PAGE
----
Sunday, September 6, 2009

Monday-morning Blues

Monday morning.

The sun was shining brightly outside. A stray bird chirruped outside my window. And a gentle breeze wafted in. All seemed right with the world. The world that is, not my world.

I just turned over and continued to lie in bed. My immediate thought? So what if it was a bright and beautiful day, it wasn’t for me. If this was going to be a day anything like what the last few days had been, I did not even want to open my eyes.

The past two weeks had been harrowing. Ever since that Friday two weeks ago: the day I quit my job out of sheer frustration. It had been a nightmarish scenario where I had been made a scapegoat. Changing my job had been on my mind for several reasons. I felt I had not been really appreciated for all that I put in. Thanks to a superior who had vested interests and his own personal agenda. I tolerated it to an extent. But when I was pulled up in front of a client for something I had not done, I thought, enough is enough. There was only so much I could take. I submitted my resignation in the very next hour, took a waiver on my notice period and walked out.

I was sailing high on the cloud of optimism, for a couple of days after that. There were so many things I wanted to do. See movies I had missed. Catch up on books I wanted to read. And sign up for that 3-day Feng Shui course. In the meantime I would look for another job, one where I was recognised for my worth.

My cell phone rang, shaking me out of my reverie. I looked at it suspiciously. Of late, I was not in a mood to speak to anybody. Checking the number on the display I saw it was Sonia. I had to take that call. Sonia was my one friend at work. Yes, friend. In an eat-lunch-or-be-lunch corporate scenario, I had actually found a colleague who had grown to be more than that. We shared office gossip, our own personal secrets and sought each other out for advice. We celebrated our little job victories together. And commiserated with each other’s falls. What would I have done without Sonia!

She was the only one who consistently told me that I had done the right thing. Optimist to the core, she kept saying that I had a better future in store. Her optimism was infectious. But two weeks and several job rejections later, my optimism had lost its shine like a brass jug exposed to the salty air of the sea.
But back to the insistent ringing.

Hello”, I said dully.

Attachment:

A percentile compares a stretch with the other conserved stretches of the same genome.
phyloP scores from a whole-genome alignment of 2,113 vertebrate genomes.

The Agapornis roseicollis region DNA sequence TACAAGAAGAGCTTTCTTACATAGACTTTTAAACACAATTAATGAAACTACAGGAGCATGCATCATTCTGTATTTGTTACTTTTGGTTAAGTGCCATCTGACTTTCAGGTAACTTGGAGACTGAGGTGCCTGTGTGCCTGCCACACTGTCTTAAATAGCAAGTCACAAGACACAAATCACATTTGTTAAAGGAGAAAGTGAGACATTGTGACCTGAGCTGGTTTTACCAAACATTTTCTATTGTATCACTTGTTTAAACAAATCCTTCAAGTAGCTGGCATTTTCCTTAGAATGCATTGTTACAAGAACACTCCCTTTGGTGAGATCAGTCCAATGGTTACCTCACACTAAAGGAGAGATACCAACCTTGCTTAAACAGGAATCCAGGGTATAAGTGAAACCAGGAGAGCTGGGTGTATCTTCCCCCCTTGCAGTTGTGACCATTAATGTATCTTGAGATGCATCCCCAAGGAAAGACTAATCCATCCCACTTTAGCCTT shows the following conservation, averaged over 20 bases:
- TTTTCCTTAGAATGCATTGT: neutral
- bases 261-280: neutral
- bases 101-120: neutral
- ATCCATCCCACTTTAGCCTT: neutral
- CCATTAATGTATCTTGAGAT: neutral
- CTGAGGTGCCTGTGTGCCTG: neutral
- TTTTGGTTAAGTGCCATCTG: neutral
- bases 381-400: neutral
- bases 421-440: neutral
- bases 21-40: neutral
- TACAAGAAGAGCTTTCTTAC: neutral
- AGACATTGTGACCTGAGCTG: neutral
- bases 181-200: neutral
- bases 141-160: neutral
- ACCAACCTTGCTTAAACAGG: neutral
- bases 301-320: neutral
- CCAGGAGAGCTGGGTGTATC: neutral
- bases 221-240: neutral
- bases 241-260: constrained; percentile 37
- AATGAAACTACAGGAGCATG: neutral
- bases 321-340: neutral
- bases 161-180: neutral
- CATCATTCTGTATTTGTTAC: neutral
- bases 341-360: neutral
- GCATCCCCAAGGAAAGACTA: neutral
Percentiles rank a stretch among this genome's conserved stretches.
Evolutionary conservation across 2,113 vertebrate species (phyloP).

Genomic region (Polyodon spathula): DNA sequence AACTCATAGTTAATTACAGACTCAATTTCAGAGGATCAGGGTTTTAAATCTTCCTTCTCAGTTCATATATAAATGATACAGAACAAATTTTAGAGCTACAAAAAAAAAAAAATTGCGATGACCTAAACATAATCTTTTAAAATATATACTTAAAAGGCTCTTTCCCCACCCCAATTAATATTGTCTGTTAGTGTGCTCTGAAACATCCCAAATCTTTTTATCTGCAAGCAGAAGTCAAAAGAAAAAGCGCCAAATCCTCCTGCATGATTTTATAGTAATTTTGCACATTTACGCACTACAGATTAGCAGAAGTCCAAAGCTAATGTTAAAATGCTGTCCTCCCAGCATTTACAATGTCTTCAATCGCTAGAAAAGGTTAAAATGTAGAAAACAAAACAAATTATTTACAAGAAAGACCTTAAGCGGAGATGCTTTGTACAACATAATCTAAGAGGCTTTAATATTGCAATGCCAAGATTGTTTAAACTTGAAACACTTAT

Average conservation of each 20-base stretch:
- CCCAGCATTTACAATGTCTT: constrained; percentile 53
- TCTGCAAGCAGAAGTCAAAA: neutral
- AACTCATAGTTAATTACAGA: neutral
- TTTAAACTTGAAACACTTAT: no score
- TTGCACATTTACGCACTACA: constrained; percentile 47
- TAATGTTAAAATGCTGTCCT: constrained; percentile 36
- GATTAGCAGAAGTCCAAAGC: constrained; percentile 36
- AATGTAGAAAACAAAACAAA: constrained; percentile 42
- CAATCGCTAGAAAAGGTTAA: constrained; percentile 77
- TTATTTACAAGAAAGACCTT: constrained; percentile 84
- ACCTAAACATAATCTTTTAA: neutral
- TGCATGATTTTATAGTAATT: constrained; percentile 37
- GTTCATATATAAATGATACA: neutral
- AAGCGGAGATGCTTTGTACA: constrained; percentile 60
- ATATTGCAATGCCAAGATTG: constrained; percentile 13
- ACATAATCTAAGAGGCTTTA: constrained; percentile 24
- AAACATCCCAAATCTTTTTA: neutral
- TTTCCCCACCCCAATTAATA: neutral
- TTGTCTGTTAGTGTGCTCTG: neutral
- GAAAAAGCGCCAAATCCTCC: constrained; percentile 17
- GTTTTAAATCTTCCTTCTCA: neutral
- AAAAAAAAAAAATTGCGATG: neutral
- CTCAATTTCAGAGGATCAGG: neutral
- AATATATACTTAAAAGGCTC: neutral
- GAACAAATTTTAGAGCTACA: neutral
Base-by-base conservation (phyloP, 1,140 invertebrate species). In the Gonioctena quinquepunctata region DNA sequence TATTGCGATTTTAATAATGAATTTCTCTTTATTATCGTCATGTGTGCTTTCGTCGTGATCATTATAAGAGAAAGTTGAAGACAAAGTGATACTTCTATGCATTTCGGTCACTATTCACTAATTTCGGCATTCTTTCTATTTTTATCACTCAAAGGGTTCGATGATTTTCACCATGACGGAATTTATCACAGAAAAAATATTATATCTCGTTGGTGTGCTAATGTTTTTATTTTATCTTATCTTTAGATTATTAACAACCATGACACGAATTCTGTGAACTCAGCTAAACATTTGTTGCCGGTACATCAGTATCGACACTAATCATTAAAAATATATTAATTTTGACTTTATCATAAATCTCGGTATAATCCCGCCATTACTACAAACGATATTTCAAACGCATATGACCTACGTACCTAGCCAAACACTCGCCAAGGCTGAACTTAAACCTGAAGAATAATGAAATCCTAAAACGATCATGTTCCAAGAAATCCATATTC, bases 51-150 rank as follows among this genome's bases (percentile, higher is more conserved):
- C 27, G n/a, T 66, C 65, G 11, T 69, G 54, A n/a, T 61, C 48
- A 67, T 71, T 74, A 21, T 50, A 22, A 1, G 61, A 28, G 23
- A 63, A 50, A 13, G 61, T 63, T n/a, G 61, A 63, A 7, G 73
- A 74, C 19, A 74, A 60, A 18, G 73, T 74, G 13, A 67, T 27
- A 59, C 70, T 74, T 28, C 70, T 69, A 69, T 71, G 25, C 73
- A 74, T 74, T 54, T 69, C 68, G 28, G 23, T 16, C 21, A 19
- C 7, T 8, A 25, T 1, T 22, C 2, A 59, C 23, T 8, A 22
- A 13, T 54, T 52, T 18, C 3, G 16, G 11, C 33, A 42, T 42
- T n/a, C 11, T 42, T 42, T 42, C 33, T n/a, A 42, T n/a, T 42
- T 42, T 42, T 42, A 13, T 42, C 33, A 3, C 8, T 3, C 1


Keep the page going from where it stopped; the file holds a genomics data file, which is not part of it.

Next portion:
Hi”, chirped Sonia from the other end, making me look up at that bird still on my window. “Still in bed? How’s it going?”
Yes, with the job search and all. How was the interview on Friday? Any result?”
Yeah, sure”, I said dryly. “The outcome was a big No. Actually, it was not a NO, it was a YES MAYBE, some time in the future. Oh, you know how it is, Sonia. I’m so fed up of this. This is the fifth rejection so far. I don’t know whether I’m ever going to get a job.” And I broke down.

There was silence at the other end. I thought I had dampened Sonia’s optimism. But Sonia was indomitable.
Do you know what I just read?” she asked me gently.
No”, I said still sniffling. And actually not really interested.
Sonia continued, “I just read an article on successful job-hunting tips by someone, I forget his name. Anyway, he’s talked about a model for the typical job hunt. He says, the more NOs you get out of the way, the closer you are to YES!”
Oh”, I said, still not getting the point.
Don’t you see?” Sonia gushed excitedly. “You have five NOs out of the way, my dear friend, it means you are getting closer to a YES!”

Good old Sonia. Wonderful dear colleague mentor friend philosopher guide. She always had the right things to say! Or possibly to read. I could have hugged her then.
Sonia continued, now in a sterner voice, “So my dear jobless friend, I now suggest, you throw back the covers, get up and start getting more NOs out of the way.”

I laughed. It was a bright, cheerful Monday morning after all.

Monday, August 17, 2009

The ties that bind

‘Here, take this tie.”

I paled. It was one of those days when we had no meetings scheduled and I thought that the strangling neckgear in the heat could be done away with. But here was my boss handing me a tie.

“But…” I stammered.

He cut me off. “You have an appointment at 2. I will speak about it later. Come back to my office in about 30 minutes. I have some important calls to make.”

That was Mr. Rao, my immediate senior for you. Curt, to-the-point, no-nonsense. I, of course, knew him as a man with a heart of gold. This was my first job and over the past three years I had come to, silently of course, regarding him as my mentor. He had in his own brusque, business-like manner taught me everything I needed to know to ensure a smooth transition from college to career. A bit like ‘what they don’t teach you at Harvard’. I really appreciated that.